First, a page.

A Treasure Trove At Hove

Published: 2021
Pages: 92
Author: Stoner, David
Publisher: Sussex Cricket Museum
Rating: 3.5 stars

Something I learnt on joining the legal profession, many more years ago than I care to remember, was that it is generally unwise to make sweeping assumptions. By and large that is a lesson that I have always carried with me although, just occasionally, I have let myself down by doing so.

The Sussex Cricket Museum is a good example of an instance of my allowing myself to be seduced into presuming wrongly. It was back in 2011 that I was one of the first in the queue to acquire one of their excellent limited edition publications, of which there have now been upwards of thirty issued, a goodly number of which we have reviewed*.

Where I went wrong was assuming that the publication of that first booklet marked the creation of the Museum, and that accordingly the Museum itself had just reached double figures this year. That booklet was on the subject of AJ Gaston, a writer, historian and book dealer of a century ago. The focus of the booklet, which bore Gaston’s name as its title, was the reproduction of three very rare benefit souvenirs produced before the Great War for Sussex stars of the Golden Age.

Not unnaturally in the circumstances I was expecting David Stoner’s booklet, which I already knew to be a history of the Museum, to be a strictly twenty first century affair, and that is where I relearnt the old lesson. In fact the Museum can trace its ancestry back to 1948 and presumably the acquisition of artefacts even further. It is only the current incarnation, a registered charity, that is a recent creation.

A Treasure Trove At Hove has been written by David Stoner, a retired chartered accountant. His was not a name I immediately recognised, but his role as life member, vice president and treasurer of the club in the early years of this century saw him play a crucial role in the creation of the independent Museum.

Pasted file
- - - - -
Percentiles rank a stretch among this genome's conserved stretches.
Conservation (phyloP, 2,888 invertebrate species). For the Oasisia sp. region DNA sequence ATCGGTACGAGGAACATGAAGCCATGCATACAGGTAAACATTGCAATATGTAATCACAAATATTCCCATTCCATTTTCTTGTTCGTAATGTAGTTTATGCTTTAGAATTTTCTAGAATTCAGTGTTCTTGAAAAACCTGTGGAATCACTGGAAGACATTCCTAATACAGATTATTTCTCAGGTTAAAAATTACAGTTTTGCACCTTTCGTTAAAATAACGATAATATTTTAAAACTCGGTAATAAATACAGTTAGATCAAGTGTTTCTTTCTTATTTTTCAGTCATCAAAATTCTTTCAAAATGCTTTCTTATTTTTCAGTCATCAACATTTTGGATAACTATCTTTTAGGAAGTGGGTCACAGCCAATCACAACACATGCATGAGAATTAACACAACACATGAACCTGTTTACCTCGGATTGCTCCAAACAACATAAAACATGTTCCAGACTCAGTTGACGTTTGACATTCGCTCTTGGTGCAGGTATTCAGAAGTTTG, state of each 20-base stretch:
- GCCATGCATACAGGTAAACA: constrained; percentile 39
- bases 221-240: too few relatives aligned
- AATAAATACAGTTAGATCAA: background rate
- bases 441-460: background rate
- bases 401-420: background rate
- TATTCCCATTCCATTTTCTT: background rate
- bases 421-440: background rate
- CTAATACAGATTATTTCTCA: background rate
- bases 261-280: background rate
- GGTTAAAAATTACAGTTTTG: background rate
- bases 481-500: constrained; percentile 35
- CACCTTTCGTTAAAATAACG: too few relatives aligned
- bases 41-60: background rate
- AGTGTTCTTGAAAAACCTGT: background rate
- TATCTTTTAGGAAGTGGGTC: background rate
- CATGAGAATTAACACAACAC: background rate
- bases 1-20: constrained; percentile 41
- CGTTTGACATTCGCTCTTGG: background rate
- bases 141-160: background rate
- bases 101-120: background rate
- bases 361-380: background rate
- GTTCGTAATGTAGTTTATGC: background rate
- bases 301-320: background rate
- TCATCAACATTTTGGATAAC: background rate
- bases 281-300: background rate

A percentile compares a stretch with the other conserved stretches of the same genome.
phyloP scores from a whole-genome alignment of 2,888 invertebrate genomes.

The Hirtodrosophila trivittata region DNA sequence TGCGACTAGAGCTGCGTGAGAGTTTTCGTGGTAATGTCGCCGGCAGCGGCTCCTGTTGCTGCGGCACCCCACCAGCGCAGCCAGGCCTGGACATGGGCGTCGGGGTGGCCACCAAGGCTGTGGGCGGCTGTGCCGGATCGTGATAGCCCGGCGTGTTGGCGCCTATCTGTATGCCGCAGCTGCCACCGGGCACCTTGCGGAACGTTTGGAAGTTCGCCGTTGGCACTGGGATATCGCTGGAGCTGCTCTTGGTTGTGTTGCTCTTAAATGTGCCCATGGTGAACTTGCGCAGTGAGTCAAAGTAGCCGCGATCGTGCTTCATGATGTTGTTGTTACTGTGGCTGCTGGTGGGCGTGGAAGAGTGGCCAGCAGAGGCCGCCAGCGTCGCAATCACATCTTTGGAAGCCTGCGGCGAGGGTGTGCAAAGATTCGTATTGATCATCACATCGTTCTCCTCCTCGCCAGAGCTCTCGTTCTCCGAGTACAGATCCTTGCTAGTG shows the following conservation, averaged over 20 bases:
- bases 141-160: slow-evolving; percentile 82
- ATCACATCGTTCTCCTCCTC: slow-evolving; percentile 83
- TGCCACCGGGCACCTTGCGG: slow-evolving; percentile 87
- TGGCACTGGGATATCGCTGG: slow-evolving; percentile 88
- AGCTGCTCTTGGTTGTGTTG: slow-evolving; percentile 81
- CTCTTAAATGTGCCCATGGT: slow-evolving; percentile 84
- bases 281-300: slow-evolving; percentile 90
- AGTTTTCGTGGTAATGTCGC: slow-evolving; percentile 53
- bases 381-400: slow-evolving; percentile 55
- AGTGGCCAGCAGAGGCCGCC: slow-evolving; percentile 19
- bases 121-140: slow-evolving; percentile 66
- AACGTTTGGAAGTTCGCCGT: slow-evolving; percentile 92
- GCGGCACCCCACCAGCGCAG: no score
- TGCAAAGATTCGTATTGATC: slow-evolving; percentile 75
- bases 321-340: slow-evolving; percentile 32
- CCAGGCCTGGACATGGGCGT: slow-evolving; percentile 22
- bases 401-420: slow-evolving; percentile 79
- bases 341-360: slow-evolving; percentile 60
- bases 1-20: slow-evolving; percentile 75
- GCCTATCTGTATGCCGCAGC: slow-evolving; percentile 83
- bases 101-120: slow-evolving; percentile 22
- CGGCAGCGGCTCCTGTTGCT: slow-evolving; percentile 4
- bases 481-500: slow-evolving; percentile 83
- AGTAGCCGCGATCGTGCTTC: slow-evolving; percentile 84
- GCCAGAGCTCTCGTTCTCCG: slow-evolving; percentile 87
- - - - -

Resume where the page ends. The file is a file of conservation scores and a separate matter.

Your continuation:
The Museum’s roots lie in a library, and whilst it may not on its face seem a particularly interesting subject the history and development of that resource is the story that Stoner tells. Skilfully wrapping that up with aspects of how the county club has been run and administered, and featuring a number of digressions it is however a most entertaining read.

Younger readers will be surprised at the struggle women had in the 1970s to even become eligible for a place on the county’s committee, and it is unfortunate that the law of defamation does not allow Stoner to give more detail about the circumstances of a less than successful auction of some of the club’s artefacts that took place in 1980.

Funding has, naturally, been a problem over the years and the library/museum’s fortunes in that respect, and where it was accommodated, has waxed and waned. Money was was a constant source of problems for the club until a very substantial inheritance came the way of Sussex after the death of Spen Cama in 2001. Part of that story is recounted as well although, on the face of matters somewhat perversely, the years that followed were not the happiest for the library.

A Treasure Trove At Hove does of course have a happy ending, and whilst it may not be of wide appeal, to anyone with an interest in cricket books and memorabilia it is certainly worth its price tag, especially as all proceeds go to such an excellent cause. The booklet is available through the Museum’s website.


This very interesting publication will be of particular interest to those concerned with preserving county cricket’s heritage. The decision to move management and ownership of the assets to a trust was a bold one (for the county club as well as the trustees), and it remains important to maintain good relations between the trust and the county club, which appears to have been achieved.

Comment by Christopher O’Brien | 10:07am BST 17 October 2021

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